Leaders of the Boston police patrolmen’s union called on the City Council Tuesday to approve funding for an arbitrator’s award that calls for a 25.4 percent pay raise over six years, an amount that labor officials said will begin to put officers’ base salaries in line with the city’s firefighters.
“Support and fund this award,” Thomas Nee, president of the Boston Police Patrolmen’s Association told the council during a three-hour hearing that was marked at times by tension as city and union officials disputed each other’s facts.
It was the first time Nee has spoken publicly about the award, which calls for 13.5 percent in raises and additional money for longevity benefits, bonuses for officers with college degrees, and other perks that bring the total package to just over 25 percent.
Mayor Thomas M. Menino, who did not attend the hearing, has railed against the award, calling it too expensive and warning that it continues a pattern of large awards that could eventually threaten the city’s economic stability.
Until Tuesday, union officials had been silent on the matter, speaking privately with city councilors but not returning calls from the press.
During the hearing, Nee said it was disrespectful to criticize the award in the media and scoffed at figures the administration has cited, stating that police and firefighters both earn an average of just under $110,000 a year when overtime and detail pay is included.
Nee said that for the average police officer to earn that amount, he or she has to work 65 hours a week 52 weeks a year. Base pay for a firefighter is on average $15,000 more a year, according to city data.
“What officers are willing to risk is immeasurable,” Nee said. “Let’s stop dragging the good name of good police officers through the mud as though they did something wrong.”
The hearing was emotional at times, with representatives of the union and the city often shaking their heads when the other side was talking. But the tenor was far calmer than hearings in 2010 when the City Council weighed whether to approve a 19 percent salary increase awarded to firefighters, who packed the chambers.
Officials for the patrolmen’s union said that even with the increases offered in the award, only members with 25 years or more of service — roughly 350 of about 1,500 members — will achieve parity, or equal pay, with firefighters. Younger officers will still lag behind, they said.
“This arbitration award does not achieve the goals of the [Boston Police Patrolmen’s Association], far from it,” said Susan F. Horwitz, the union lawyer. “We believe that every police officer should receive pay equal to their counterpart in the Fire Department and that there is no justification for that not to be the case.”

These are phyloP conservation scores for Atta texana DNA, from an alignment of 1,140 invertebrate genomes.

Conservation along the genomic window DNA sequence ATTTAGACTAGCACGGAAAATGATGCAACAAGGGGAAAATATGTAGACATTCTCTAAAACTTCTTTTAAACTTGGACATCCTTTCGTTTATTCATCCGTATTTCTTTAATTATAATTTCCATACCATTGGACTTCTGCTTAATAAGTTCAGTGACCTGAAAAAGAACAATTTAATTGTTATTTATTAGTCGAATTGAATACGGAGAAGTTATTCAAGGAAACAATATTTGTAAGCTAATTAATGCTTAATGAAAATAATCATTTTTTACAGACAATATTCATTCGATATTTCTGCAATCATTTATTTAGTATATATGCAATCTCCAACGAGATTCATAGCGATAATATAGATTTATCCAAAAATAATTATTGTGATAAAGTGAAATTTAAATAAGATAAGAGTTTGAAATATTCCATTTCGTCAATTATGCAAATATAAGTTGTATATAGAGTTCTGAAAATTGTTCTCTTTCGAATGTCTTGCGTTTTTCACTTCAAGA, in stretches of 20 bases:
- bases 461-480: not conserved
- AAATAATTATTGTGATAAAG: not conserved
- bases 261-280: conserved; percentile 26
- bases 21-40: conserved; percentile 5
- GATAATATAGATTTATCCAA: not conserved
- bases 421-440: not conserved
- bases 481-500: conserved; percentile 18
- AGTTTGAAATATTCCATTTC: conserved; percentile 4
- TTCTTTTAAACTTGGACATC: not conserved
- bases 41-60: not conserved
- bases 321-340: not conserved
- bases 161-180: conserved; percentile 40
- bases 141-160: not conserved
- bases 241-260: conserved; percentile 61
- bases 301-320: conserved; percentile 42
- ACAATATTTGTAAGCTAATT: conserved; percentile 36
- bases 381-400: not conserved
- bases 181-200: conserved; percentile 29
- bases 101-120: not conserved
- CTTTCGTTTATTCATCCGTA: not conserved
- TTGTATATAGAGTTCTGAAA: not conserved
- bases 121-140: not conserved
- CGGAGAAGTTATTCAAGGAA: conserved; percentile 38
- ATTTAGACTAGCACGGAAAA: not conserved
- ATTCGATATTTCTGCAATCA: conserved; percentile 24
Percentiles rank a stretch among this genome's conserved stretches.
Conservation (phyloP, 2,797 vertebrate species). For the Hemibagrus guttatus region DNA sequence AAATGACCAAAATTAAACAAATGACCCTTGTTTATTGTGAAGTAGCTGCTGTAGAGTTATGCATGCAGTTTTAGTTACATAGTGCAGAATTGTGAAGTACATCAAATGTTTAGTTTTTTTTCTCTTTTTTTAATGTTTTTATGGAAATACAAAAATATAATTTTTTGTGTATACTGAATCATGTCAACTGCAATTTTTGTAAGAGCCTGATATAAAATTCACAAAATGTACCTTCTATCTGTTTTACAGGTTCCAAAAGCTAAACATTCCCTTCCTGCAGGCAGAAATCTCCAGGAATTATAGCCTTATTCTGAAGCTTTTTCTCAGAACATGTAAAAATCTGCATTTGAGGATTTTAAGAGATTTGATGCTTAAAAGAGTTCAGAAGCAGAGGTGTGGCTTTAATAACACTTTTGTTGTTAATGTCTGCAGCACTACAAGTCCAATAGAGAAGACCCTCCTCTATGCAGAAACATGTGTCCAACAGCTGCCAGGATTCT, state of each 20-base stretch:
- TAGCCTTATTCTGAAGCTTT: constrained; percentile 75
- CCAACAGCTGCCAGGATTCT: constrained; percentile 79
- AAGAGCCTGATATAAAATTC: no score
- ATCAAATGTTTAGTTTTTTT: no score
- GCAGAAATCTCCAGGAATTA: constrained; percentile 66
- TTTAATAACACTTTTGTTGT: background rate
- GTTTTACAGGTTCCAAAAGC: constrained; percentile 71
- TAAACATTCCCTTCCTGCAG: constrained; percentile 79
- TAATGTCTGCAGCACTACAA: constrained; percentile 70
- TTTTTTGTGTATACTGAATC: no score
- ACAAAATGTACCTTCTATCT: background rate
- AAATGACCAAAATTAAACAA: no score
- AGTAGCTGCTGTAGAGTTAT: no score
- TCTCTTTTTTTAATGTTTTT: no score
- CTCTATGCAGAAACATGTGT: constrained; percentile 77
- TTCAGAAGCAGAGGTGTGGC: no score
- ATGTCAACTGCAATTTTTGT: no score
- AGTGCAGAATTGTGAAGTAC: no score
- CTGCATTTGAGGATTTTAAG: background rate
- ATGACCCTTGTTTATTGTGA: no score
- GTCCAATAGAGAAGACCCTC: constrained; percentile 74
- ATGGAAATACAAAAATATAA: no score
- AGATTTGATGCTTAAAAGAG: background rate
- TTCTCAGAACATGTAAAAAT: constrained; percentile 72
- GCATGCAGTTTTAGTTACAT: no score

City officials have argued that the disparity between base pay for police officers and firemen is largely a result of previous contract negotiations, notably in 2001 and 2002, when police went without pay raises in exchange for receiving benefits from the Quinn Bill, a state program that boosted salaries of officers who furthered their education. The cost of the program was split between the city and the state, which stopped funding its half in 2009.
“To what extent is the union responsible for its own bargaining choices?” said John Dunlap, the city’s labor relations chief, who represented the Menino administration during the arbitration.
In making their case, both sides rattled off numbers at an often dizzying pace. Union officials said that when the state eliminated funding for the Quinn bill, hundreds of officers lost 12½ percent of their pay.
Administration officials, who had initially estimated the cost of the award at $80 million, said Thursday that it would actually cost $87 million.
Meredith Weenick, the city’s chief financial officer, said that her office has noted a $30 million budget gap in the fiscal 2015 budget, which must be balanced before the budget goes to the City Council for approval next June. The cost of the award would add another $13 million to that gap, she said, meaning the city might have to cut from other departments. “Can I tell you today what the implications of this award will be? No, I cannot,” Weenick said. “I can say today that that entire [deficit] cannot be made up in revenue alone. It will have to come from other things, other choices.”
Still, several city councilors appeared sympathetic to the union’s argument that the base salaries need to be equal between firefighters and police.
“I struggle with the idea that a rank-and-file officer to make the same amount as a firefighter, they have got to provide more hours to the job than their counterpart in public safety,” said Councilor at Large Felix Arroyo. “We’re asking them to do some of the most dangerous work that you can ask a municipal employee to do. This could be a moment for us to do what’s right by their families.”
Councilor Sal LaMattina agreed, but he also cautioned that other unions could demand similar packages. The city’s four other police unions are still negotiating contracts, and the firefighters’ contract expired in 2011. “When is enough enough?” he asked.
No vote was scheduled, but at the behest of the council, union and city officials agreed to make a joint request to the arbitrator, Timothy J. Buckalew, to issue a written explanation for his decision.
Rosemarie Buckley of Dracut, whose daughter Roseann Sdoia lost her right leg in the Boston Marathon bombing attacks, implored the council to give the police what they asked.
“Be wise,” she said. “Pay them.”
Maria Cramer can be reached at firstname.lastname@example.org.